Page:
Responsive Web Design vs Adaptive Web Design

Responsive Web Design and Adaptive Web Design: Making the Right Choice For You

The seemingly endless debate of choosing between responsive web design (RWD) and adaptive web design (AWD) for adapting websites on a bevy of devices has dominated the conversations of web design masters in recent times. The rise of smartphones and the introduction of tablets has revolutionised the idea of mobile web browsing.

Responsive Web Design vs Adaptive Web Design in Subiaco and Osbourne Park

The explosion of the digital world that go beyond mere desktops and laptops and onto mobile devices and tablets has propelled organisations and designers to find new avenues of opportunities to encompass enhanced user interactions on these diminutive gadgets.

Mobile and tablet users don’t care much about the methods brands and companies use, as long as they can seamlessly navigate through websites on their devices. While both responsive web design and adaptive web design attempt to address the issue of integrating websites for alternative gadgets, subtle differences change the way they operate.

The Long Standing Debate: Responsive Web Design vs Adaptive Web Design

Both RWD and AWD prepare websites for mobiles and tablets, but in completely different ways.

Responsive Web Design: Changing Flexibility

Responsive web design begins by integrating fluid grids to produce a flexible website foundation. It also uses flexible videos and images to modify its layout to the existing viewable device. To put it simply, responsive web design fluidly changes its interface to adapt to any device or screen size flawlessly.

RWD provides an optimal viewing experience on all kinds of devices. No matter how much a screen is resized, the layout will instinctively adapt to the change.

Adaptive Web Design: Fewer Changes, More Structure 

Adaptive web design uses progressive enhancement components to express certain design approaches with a key focus on the person using it and not on the browser. AWD utilises predefined layout sizes with Javascript and CSS to adapt to the device detected. AWD doesn’t have one layout that changes – this makes it different from RWD.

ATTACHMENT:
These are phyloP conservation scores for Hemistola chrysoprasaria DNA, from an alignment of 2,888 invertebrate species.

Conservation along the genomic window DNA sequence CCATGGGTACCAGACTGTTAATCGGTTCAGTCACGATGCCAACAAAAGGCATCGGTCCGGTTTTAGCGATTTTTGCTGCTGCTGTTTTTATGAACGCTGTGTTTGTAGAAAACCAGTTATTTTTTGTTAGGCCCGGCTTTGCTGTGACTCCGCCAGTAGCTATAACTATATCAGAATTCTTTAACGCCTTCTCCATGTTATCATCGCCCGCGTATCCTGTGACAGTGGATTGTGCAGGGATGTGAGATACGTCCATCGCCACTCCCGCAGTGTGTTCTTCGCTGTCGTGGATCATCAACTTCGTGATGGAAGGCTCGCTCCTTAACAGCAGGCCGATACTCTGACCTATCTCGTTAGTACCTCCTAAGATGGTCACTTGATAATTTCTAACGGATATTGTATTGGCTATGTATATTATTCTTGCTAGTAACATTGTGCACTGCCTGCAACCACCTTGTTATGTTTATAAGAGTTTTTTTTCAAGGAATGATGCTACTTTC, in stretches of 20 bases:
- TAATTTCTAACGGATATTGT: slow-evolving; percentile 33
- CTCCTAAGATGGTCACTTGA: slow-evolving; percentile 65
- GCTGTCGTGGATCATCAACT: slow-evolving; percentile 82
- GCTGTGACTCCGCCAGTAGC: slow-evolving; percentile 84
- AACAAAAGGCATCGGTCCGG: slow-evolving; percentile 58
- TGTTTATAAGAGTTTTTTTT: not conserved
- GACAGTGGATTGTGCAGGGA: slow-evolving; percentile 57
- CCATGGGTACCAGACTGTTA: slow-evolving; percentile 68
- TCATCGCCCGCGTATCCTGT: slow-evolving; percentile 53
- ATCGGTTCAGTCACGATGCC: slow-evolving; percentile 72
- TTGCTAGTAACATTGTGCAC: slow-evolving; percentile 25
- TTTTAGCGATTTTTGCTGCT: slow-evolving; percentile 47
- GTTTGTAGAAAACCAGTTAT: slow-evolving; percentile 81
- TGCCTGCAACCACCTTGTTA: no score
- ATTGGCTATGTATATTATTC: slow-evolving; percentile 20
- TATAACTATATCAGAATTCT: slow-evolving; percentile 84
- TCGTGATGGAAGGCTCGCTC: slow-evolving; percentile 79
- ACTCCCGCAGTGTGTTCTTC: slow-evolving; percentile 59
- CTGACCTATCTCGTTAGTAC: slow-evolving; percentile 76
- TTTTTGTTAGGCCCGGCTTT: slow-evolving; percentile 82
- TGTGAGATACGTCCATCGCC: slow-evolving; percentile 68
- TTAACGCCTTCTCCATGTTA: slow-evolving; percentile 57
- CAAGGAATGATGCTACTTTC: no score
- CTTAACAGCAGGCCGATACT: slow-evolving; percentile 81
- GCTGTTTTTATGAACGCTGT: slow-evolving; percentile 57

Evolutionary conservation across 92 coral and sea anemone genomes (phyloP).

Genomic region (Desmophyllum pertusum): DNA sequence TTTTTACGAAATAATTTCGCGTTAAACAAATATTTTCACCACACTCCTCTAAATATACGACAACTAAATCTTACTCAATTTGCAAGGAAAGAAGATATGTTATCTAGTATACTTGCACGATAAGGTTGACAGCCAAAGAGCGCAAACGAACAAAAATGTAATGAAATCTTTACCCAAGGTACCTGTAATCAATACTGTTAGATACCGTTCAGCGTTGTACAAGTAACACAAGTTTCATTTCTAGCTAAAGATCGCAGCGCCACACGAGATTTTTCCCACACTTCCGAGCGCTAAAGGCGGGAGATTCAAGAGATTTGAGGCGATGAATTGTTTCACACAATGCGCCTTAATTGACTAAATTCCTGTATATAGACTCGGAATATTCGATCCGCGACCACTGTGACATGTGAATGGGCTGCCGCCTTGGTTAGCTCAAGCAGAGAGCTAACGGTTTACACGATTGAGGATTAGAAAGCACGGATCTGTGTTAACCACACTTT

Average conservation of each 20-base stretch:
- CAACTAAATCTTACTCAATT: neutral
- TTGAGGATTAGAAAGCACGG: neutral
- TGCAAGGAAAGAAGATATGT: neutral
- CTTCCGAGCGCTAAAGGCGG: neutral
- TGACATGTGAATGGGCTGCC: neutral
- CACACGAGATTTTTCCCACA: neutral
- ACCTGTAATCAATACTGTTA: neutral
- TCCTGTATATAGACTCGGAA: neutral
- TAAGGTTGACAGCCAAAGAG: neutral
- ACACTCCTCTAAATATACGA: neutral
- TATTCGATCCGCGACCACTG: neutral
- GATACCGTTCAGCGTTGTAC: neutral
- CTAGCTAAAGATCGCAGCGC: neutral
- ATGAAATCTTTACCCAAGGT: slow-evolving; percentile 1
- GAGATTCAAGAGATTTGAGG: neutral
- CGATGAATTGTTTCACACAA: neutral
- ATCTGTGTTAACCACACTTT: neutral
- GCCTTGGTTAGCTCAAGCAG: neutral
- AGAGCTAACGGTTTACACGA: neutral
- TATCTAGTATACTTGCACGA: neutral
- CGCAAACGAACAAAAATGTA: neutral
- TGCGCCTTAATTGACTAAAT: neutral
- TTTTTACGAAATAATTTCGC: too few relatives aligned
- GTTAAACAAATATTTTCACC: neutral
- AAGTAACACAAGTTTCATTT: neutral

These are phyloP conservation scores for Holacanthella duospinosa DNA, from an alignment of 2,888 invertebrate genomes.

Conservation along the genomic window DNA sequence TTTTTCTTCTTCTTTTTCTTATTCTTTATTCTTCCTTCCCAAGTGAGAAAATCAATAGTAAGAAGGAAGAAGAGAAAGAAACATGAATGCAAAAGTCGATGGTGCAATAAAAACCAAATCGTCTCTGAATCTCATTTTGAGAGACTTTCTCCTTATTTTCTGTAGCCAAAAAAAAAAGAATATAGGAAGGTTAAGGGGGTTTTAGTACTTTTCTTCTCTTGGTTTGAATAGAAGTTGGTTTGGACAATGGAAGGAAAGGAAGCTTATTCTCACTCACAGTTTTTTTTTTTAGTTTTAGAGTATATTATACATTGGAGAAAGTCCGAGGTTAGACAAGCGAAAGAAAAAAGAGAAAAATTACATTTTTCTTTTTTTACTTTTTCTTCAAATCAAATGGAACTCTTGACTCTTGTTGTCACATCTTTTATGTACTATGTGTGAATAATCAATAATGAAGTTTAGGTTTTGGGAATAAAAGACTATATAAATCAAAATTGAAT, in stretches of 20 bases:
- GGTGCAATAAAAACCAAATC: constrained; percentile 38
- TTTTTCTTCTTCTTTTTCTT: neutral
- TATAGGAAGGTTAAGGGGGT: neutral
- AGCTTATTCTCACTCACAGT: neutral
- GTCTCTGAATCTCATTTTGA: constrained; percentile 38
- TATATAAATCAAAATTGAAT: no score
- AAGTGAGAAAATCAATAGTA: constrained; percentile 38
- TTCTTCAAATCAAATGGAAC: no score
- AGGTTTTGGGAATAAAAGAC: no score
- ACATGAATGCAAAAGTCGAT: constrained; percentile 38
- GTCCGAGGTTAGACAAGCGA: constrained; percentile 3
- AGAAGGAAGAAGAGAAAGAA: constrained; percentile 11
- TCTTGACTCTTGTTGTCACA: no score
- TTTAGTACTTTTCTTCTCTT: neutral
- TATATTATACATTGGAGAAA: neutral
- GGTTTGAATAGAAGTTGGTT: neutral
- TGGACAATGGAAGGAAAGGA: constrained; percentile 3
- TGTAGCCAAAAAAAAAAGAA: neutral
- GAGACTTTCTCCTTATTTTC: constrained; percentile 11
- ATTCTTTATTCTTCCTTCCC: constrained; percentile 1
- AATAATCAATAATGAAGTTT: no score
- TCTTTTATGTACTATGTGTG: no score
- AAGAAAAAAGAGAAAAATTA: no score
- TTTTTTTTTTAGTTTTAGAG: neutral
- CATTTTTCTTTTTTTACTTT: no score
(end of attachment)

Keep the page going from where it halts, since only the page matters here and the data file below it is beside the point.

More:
There are several layouts that have been created for different screen sizes. The layout will depend on the size of the screen. For example, a layout could specifically be created for desktops, mobiles and tablets. When a user visits a website, the device type is detected and the pre-set layout is dispensed for the device. This is the route that most websites take when refitting their websites to resonate on the mobile platform.

The nature of the AWD platform empowers designers with better control over the website. AWD also gives control over the number of viewports designed. Ideally, websites would need a minimum of three viewports – low res viewports for smartphones, medium res viewports for tablets and high res viewports for laptops and desktops. Developing the adaptive layout is a simple task, because it’s almost like building a traditional website.

Differences and Similarities: How Do the Two Compare?

The most evident similarity with these two approaches is that they both enable users to view websites on different screen sizes in mobile devices and tablets – ultimately delivering a robust mobile user experience. The two approaches follow different responsive and adaptive structures, with responsive web design relying on fluid and flexible grids, while AWD relies on predetermined screen sizes.

This means that RWD requires more implementation strategies for the fluid grids along with more codes, flexible foundations and CSS. In comparison, AWD follows a rationalised and streamlined approach that uses scripting for modifying to numerous screen sizes and devices.

RWD is certainly the more difficult task because it needs attention to the CSS and organisation of a website to ensure that it adapts to different sizes. It is easier to create pre-defined layouts for a website, instead of creating a fluid layout that resonates with all sizes.

RWD sites are guaranteed for all screen sizes and devices, including new introductions to the market, while AWD is slightly less flexible in this regard. They primarily work on the specified screens designed for the layout.

Making a Decision

Both web design models have their merits and limitations. For example, smaller and newer websites will find that AWD models are easier to make. The smaller size also means faster load times, but in some cases they are not as flexible.

Some websites may find the responsive web design model more adaptive and flexible, but it also means an extra investment. Web designers and organisations must make a decision based on their specific requirements. Finally, brands must consider their audience before adopting any web design technology. Once they know more about their market, they can choose between responsive web design and adaptive web design for their layouts.

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